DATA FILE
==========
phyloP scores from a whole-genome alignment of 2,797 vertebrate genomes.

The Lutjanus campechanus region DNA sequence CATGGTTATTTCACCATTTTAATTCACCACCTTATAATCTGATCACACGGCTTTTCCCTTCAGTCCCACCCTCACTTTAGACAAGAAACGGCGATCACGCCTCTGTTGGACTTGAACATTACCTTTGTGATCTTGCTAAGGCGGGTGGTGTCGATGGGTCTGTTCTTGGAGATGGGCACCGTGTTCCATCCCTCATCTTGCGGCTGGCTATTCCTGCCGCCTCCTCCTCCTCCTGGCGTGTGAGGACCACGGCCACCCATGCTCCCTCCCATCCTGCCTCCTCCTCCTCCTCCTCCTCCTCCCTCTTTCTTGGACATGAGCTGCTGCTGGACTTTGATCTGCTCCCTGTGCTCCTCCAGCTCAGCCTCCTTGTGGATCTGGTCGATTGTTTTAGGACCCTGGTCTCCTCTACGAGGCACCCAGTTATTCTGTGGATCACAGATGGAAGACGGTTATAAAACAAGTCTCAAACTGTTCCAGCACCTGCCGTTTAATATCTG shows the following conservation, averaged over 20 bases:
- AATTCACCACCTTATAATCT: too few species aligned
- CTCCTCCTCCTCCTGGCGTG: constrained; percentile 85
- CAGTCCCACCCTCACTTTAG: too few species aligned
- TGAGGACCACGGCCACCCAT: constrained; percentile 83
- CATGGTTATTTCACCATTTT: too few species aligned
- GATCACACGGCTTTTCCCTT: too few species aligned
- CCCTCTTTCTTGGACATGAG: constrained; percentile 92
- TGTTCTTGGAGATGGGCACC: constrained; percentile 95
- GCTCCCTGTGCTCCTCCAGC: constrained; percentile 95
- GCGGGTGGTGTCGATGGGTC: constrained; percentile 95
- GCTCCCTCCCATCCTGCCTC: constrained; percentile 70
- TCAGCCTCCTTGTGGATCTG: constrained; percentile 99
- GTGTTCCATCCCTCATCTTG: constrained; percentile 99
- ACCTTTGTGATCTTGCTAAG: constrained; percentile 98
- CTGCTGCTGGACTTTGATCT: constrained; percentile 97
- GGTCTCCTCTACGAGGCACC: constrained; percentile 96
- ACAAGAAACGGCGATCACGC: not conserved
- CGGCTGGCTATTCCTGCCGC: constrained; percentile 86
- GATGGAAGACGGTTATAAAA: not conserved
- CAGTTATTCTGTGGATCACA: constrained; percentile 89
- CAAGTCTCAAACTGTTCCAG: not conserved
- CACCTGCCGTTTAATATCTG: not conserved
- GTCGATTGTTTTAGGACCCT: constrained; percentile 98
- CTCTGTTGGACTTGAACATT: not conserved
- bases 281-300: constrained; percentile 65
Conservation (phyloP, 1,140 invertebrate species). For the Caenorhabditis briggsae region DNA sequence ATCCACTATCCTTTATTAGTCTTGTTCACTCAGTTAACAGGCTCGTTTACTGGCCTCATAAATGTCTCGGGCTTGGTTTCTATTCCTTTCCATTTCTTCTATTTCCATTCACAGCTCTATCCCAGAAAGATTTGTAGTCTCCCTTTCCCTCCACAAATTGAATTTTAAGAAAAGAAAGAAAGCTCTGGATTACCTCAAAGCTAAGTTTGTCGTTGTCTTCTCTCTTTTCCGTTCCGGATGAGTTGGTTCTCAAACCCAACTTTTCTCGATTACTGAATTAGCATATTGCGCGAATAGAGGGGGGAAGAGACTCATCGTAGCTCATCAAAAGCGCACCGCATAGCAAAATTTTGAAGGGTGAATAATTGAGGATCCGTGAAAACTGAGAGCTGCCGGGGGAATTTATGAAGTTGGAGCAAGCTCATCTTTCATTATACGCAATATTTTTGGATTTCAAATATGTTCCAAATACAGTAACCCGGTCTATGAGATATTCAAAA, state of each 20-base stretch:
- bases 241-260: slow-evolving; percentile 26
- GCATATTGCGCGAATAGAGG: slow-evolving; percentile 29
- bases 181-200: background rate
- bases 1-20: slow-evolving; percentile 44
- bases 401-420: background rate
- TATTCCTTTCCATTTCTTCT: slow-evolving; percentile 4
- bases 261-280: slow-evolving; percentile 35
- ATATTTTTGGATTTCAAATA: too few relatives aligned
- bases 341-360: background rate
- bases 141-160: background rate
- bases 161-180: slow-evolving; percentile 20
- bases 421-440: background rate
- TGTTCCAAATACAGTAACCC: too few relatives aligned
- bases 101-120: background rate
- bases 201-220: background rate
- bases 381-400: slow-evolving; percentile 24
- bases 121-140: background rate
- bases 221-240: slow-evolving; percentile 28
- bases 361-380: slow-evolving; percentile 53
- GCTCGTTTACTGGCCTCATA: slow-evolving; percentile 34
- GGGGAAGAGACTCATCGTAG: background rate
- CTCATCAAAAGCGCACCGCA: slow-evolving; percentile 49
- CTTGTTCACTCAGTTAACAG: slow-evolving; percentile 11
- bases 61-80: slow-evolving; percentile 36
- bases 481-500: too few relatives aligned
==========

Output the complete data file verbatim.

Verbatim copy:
phyloP scores from a whole-genome alignment of 2,797 vertebrate genomes.

The Lutjanus campechanus region DNA sequence CATGGTTATTTCACCATTTTAATTCACCACCTTATAATCTGATCACACGGCTTTTCCCTTCAGTCCCACCCTCACTTTAGACAAGAAACGGCGATCACGCCTCTGTTGGACTTGAACATTACCTTTGTGATCTTGCTAAGGCGGGTGGTGTCGATGGGTCTGTTCTTGGAGATGGGCACCGTGTTCCATCCCTCATCTTGCGGCTGGCTATTCCTGCCGCCTCCTCCTCCTCCTGGCGTGTGAGGACCACGGCCACCCATGCTCCCTCCCATCCTGCCTCCTCCTCCTCCTCCTCCTCCTCCCTCTTTCTTGGACATGAGCTGCTGCTGGACTTTGATCTGCTCCCTGTGCTCCTCCAGCTCAGCCTCCTTGTGGATCTGGTCGATTGTTTTAGGACCCTGGTCTCCTCTACGAGGCACCCAGTTATTCTGTGGATCACAGATGGAAGACGGTTATAAAACAAGTCTCAAACTGTTCCAGCACCTGCCGTTTAATATCTG shows the following conservation, averaged over 20 bases:
- AATTCACCACCTTATAATCT: too few species aligned
- CTCCTCCTCCTCCTGGCGTG: constrained; percentile 85
- CAGTCCCACCCTCACTTTAG: too few species aligned
- TGAGGACCACGGCCACCCAT: constrained; percentile 83
- CATGGTTATTTCACCATTTT: too few species aligned
- GATCACACGGCTTTTCCCTT: too few species aligned
- CCCTCTTTCTTGGACATGAG: constrained; percentile 92
- TGTTCTTGGAGATGGGCACC: constrained; percentile 95
- GCTCCCTGTGCTCCTCCAGC: constrained; percentile 95
- GCGGGTGGTGTCGATGGGTC: constrained; percentile 95
- GCTCCCTCCCATCCTGCCTC: constrained; percentile 70
- TCAGCCTCCTTGTGGATCTG: constrained; percentile 99
- GTGTTCCATCCCTCATCTTG: constrained; percentile 99
- ACCTTTGTGATCTTGCTAAG: constrained; percentile 98
- CTGCTGCTGGACTTTGATCT: constrained; percentile 97
- GGTCTCCTCTACGAGGCACC: constrained; percentile 96
- ACAAGAAACGGCGATCACGC: not conserved
- CGGCTGGCTATTCCTGCCGC: constrained; percentile 86
- GATGGAAGACGGTTATAAAA: not conserved
- CAGTTATTCTGTGGATCACA: constrained; percentile 89
- CAAGTCTCAAACTGTTCCAG: not conserved
- CACCTGCCGTTTAATATCTG: not conserved
- GTCGATTGTTTTAGGACCCT: constrained; percentile 98
- CTCTGTTGGACTTGAACATT: not conserved
- bases 281-300: constrained; percentile 65
Conservation (phyloP, 1,140 invertebrate species). For the Caenorhabditis briggsae region DNA sequence ATCCACTATCCTTTATTAGTCTTGTTCACTCAGTTAACAGGCTCGTTTACTGGCCTCATAAATGTCTCGGGCTTGGTTTCTATTCCTTTCCATTTCTTCTATTTCCATTCACAGCTCTATCCCAGAAAGATTTGTAGTCTCCCTTTCCCTCCACAAATTGAATTTTAAGAAAAGAAAGAAAGCTCTGGATTACCTCAAAGCTAAGTTTGTCGTTGTCTTCTCTCTTTTCCGTTCCGGATGAGTTGGTTCTCAAACCCAACTTTTCTCGATTACTGAATTAGCATATTGCGCGAATAGAGGGGGGAAGAGACTCATCGTAGCTCATCAAAAGCGCACCGCATAGCAAAATTTTGAAGGGTGAATAATTGAGGATCCGTGAAAACTGAGAGCTGCCGGGGGAATTTATGAAGTTGGAGCAAGCTCATCTTTCATTATACGCAATATTTTTGGATTTCAAATATGTTCCAAATACAGTAACCCGGTCTATGAGATATTCAAAA, state of each 20-base stretch:
- bases 241-260: slow-evolving; percentile 26
- GCATATTGCGCGAATAGAGG: slow-evolving; percentile 29
- bases 181-200: background rate
- bases 1-20: slow-evolving; percentile 44
- bases 401-420: background rate
- TATTCCTTTCCATTTCTTCT: slow-evolving; percentile 4
- bases 261-280: slow-evolving; percentile 35
- ATATTTTTGGATTTCAAATA: too few relatives aligned
- bases 341-360: background rate
- bases 141-160: background rate
- bases 161-180: slow-evolving; percentile 20
- bases 421-440: background rate
- TGTTCCAAATACAGTAACCC: too few relatives aligned
- bases 101-120: background rate
- bases 201-220: background rate
- bases 381-400: slow-evolving; percentile 24
- bases 121-140: background rate
- bases 221-240: slow-evolving; percentile 28
- bases 361-380: slow-evolving; percentile 53
- GCTCGTTTACTGGCCTCATA: slow-evolving; percentile 34
- GGGGAAGAGACTCATCGTAG: background rate
- CTCATCAAAAGCGCACCGCA: slow-evolving; percentile 49
- CTTGTTCACTCAGTTAACAG: slow-evolving; percentile 11
- bases 61-80: slow-evolving; percentile 36
- bases 481-500: too few relatives aligned